The Patient Protection and Affordable Care Act’s insurance reforms were expected to have significant and positive implications for hospital finances. In particular, state expansion of Medicaid programs held the promise of reducing hospitals’ uncompensated care costs as a result of expanding health insurance to many previously uninsured individuals. Recent research indicates that in the early phases of Medicaid expansion, many hospitals did experience a substantial decline in uncompensated care costs. However, studies to date have not considered whether Medicaid expansion resulted in payment shortfalls that offset some of what hospitals saved from lower uncompensated care costs. We examined filings submitted by hospitals to the Internal Revenue Service (IRS)—one of the few publicly available sources of national data on both uncompensated care costs and Medicaid payment shortfalls. We also compared changes in uncompensated care costs and Medicaid payment shortfalls for hospitals in expansion states with those in nonexpansion states. Our findings indicate that state expansion of Medicaid led to substantial reductions in hospitals’ uncompensated care costs, but the savings were offset somewhat by increased Medicaid payment shortfalls. Therefore, studies that focus only on reductions in uncompensated care costs can overstate the benefits of Medicaid expansion on hospitals finances.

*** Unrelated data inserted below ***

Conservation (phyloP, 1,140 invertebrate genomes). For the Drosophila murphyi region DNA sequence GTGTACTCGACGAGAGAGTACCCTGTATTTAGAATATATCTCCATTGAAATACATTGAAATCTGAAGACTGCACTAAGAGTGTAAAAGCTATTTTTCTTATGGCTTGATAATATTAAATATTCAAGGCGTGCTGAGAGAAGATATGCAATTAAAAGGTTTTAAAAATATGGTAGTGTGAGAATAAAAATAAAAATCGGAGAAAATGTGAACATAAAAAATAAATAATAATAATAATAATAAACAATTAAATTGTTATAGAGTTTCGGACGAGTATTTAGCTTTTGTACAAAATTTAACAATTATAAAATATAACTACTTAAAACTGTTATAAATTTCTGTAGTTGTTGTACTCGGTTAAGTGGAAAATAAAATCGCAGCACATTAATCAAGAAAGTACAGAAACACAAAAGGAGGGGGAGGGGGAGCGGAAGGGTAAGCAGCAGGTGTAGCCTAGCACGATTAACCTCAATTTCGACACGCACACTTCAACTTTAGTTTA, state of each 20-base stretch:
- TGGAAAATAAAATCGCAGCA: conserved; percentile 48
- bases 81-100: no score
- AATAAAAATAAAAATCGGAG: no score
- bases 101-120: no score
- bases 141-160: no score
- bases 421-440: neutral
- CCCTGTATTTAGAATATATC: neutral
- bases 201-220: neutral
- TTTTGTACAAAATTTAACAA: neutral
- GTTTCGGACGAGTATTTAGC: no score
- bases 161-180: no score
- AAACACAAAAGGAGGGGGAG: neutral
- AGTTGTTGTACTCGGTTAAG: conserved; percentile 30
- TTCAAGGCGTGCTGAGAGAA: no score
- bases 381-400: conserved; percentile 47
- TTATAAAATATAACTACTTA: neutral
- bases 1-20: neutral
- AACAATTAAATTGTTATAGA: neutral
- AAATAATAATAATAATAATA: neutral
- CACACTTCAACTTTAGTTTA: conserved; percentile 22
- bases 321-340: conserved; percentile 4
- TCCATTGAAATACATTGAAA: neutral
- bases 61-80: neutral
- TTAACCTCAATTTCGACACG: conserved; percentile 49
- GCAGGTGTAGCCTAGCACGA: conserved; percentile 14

professor, Center for Health Policy and Healthcare Research, D’Amore-McKim School of Business, Bouve College of Health Sciences, Northeastern University, Boston, Massachusetts
research associate, Center for Health Policy and Healthcare Research, Northeastern University
assistant professor, Center for Health Policy and Healthcare Research, D’Amore-McKim School of Business, Northeastern University
assistant professor, School of Public Health, University of Michigan
professor, Milken Institute School of Public Health, George Washington University, Washington, D.C.
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The authors declare no conflicts of interest.